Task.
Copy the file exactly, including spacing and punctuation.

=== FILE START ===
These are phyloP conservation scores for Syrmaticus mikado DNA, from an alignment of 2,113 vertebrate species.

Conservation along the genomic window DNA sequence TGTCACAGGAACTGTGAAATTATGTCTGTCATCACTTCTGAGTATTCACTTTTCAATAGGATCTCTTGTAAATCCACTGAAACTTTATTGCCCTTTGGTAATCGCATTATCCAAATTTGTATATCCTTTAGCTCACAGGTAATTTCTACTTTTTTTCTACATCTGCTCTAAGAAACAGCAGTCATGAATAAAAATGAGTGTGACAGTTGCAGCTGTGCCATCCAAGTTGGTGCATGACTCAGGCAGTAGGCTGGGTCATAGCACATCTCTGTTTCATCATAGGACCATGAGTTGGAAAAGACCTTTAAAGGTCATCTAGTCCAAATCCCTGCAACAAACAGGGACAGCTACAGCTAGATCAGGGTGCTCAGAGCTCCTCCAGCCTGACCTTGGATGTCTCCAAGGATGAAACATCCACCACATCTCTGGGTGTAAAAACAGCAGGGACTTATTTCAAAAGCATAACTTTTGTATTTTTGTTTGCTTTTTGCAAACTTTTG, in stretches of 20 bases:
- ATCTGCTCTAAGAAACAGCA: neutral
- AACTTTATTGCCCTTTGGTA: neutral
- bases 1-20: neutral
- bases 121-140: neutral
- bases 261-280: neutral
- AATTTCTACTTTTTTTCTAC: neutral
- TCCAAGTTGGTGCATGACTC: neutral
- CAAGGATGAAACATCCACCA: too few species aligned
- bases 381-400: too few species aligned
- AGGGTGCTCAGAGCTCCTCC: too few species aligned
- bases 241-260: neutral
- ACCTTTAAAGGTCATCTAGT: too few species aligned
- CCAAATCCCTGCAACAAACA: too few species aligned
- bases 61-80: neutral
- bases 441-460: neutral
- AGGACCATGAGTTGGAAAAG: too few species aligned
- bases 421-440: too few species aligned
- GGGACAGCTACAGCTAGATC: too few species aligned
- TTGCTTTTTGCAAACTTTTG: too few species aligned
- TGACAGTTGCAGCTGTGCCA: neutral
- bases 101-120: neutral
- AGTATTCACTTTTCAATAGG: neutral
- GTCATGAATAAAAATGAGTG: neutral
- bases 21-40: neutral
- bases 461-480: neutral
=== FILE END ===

These are phyloP conservation scores for Syrmaticus mikado DNA, from an alignment of 2,113 vertebrate species.

Conservation along the genomic window DNA sequence TGTCACAGGAACTGTGAAATTATGTCTGTCATCACTTCTGAGTATTCACTTTTCAATAGGATCTCTTGTAAATCCACTGAAACTTTATTGCCCTTTGGTAATCGCATTATCCAAATTTGTATATCCTTTAGCTCACAGGTAATTTCTACTTTTTTTCTACATCTGCTCTAAGAAACAGCAGTCATGAATAAAAATGAGTGTGACAGTTGCAGCTGTGCCATCCAAGTTGGTGCATGACTCAGGCAGTAGGCTGGGTCATAGCACATCTCTGTTTCATCATAGGACCATGAGTTGGAAAAGACCTTTAAAGGTCATCTAGTCCAAATCCCTGCAACAAACAGGGACAGCTACAGCTAGATCAGGGTGCTCAGAGCTCCTCCAGCCTGACCTTGGATGTCTCCAAGGATGAAACATCCACCACATCTCTGGGTGTAAAAACAGCAGGGACTTATTTCAAAAGCATAACTTTTGTATTTTTGTTTGCTTTTTGCAAACTTTTG, in stretches of 20 bases:
- ATCTGCTCTAAGAAACAGCA: neutral
- AACTTTATTGCCCTTTGGTA: neutral
- bases 1-20: neutral
- bases 121-140: neutral
- bases 261-280: neutral
- AATTTCTACTTTTTTTCTAC: neutral
- TCCAAGTTGGTGCATGACTC: neutral
- CAAGGATGAAACATCCACCA: too few species aligned
- bases 381-400: too few species aligned
- AGGGTGCTCAGAGCTCCTCC: too few species aligned
- bases 241-260: neutral
- ACCTTTAAAGGTCATCTAGT: too few species aligned
- CCAAATCCCTGCAACAAACA: too few species aligned
- bases 61-80: neutral
- bases 441-460: neutral
- AGGACCATGAGTTGGAAAAG: too few species aligned
- bases 421-440: too few species aligned
- GGGACAGCTACAGCTAGATC: too few species aligned
- TTGCTTTTTGCAAACTTTTG: too few species aligned
- TGACAGTTGCAGCTGTGCCA: neutral
- bases 101-120: neutral
- AGTATTCACTTTTCAATAGG: neutral
- GTCATGAATAAAAATGAGTG: neutral
- bases 21-40: neutral
- bases 461-480: neutral